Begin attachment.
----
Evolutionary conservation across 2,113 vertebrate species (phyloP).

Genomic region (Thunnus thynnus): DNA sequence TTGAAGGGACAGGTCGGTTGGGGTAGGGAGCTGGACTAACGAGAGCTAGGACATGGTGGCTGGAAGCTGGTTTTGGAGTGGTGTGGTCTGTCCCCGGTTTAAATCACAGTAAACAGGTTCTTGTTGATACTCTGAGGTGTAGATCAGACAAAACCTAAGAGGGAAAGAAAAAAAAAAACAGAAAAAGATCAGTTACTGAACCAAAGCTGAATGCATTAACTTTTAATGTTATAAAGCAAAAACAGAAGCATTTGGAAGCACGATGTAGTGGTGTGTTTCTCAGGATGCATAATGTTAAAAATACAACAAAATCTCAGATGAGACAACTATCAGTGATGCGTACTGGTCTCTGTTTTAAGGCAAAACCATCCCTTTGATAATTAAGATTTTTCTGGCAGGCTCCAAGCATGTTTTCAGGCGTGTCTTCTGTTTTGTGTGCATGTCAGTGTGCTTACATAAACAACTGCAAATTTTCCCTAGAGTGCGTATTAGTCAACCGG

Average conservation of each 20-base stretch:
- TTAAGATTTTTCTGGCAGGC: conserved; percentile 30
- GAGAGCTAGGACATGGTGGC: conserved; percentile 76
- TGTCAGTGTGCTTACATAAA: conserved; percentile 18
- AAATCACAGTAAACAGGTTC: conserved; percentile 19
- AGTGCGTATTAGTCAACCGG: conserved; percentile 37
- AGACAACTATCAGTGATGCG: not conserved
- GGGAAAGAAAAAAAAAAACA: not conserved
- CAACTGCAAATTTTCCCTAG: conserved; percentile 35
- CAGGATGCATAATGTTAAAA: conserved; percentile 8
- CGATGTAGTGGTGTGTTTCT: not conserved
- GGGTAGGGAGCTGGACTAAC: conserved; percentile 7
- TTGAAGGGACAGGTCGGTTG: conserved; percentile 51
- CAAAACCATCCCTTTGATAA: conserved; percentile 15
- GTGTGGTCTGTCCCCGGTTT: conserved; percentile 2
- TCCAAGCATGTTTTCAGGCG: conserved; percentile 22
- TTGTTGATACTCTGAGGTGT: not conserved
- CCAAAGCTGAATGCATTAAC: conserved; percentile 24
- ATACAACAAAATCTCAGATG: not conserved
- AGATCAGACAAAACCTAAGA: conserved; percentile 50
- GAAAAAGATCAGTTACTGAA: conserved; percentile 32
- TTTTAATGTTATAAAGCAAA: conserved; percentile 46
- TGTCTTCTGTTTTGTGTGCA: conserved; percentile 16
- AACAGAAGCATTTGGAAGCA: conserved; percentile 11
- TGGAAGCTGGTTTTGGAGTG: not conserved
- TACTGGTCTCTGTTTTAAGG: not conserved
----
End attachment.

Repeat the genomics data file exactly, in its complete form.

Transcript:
Evolutionary conservation across 2,113 vertebrate species (phyloP).

Genomic region (Thunnus thynnus): DNA sequence TTGAAGGGACAGGTCGGTTGGGGTAGGGAGCTGGACTAACGAGAGCTAGGACATGGTGGCTGGAAGCTGGTTTTGGAGTGGTGTGGTCTGTCCCCGGTTTAAATCACAGTAAACAGGTTCTTGTTGATACTCTGAGGTGTAGATCAGACAAAACCTAAGAGGGAAAGAAAAAAAAAAACAGAAAAAGATCAGTTACTGAACCAAAGCTGAATGCATTAACTTTTAATGTTATAAAGCAAAAACAGAAGCATTTGGAAGCACGATGTAGTGGTGTGTTTCTCAGGATGCATAATGTTAAAAATACAACAAAATCTCAGATGAGACAACTATCAGTGATGCGTACTGGTCTCTGTTTTAAGGCAAAACCATCCCTTTGATAATTAAGATTTTTCTGGCAGGCTCCAAGCATGTTTTCAGGCGTGTCTTCTGTTTTGTGTGCATGTCAGTGTGCTTACATAAACAACTGCAAATTTTCCCTAGAGTGCGTATTAGTCAACCGG

Average conservation of each 20-base stretch:
- TTAAGATTTTTCTGGCAGGC: conserved; percentile 30
- GAGAGCTAGGACATGGTGGC: conserved; percentile 76
- TGTCAGTGTGCTTACATAAA: conserved; percentile 18
- AAATCACAGTAAACAGGTTC: conserved; percentile 19
- AGTGCGTATTAGTCAACCGG: conserved; percentile 37
- AGACAACTATCAGTGATGCG: not conserved
- GGGAAAGAAAAAAAAAAACA: not conserved
- CAACTGCAAATTTTCCCTAG: conserved; percentile 35
- CAGGATGCATAATGTTAAAA: conserved; percentile 8
- CGATGTAGTGGTGTGTTTCT: not conserved
- GGGTAGGGAGCTGGACTAAC: conserved; percentile 7
- TTGAAGGGACAGGTCGGTTG: conserved; percentile 51
- CAAAACCATCCCTTTGATAA: conserved; percentile 15
- GTGTGGTCTGTCCCCGGTTT: conserved; percentile 2
- TCCAAGCATGTTTTCAGGCG: conserved; percentile 22
- TTGTTGATACTCTGAGGTGT: not conserved
- CCAAAGCTGAATGCATTAAC: conserved; percentile 24
- ATACAACAAAATCTCAGATG: not conserved
- AGATCAGACAAAACCTAAGA: conserved; percentile 50
- GAAAAAGATCAGTTACTGAA: conserved; percentile 32
- TTTTAATGTTATAAAGCAAA: conserved; percentile 46
- TGTCTTCTGTTTTGTGTGCA: conserved; percentile 16
- AACAGAAGCATTTGGAAGCA: conserved; percentile 11
- TGGAAGCTGGTTTTGGAGTG: not conserved
- TACTGGTCTCTGTTTTAAGG: not conserved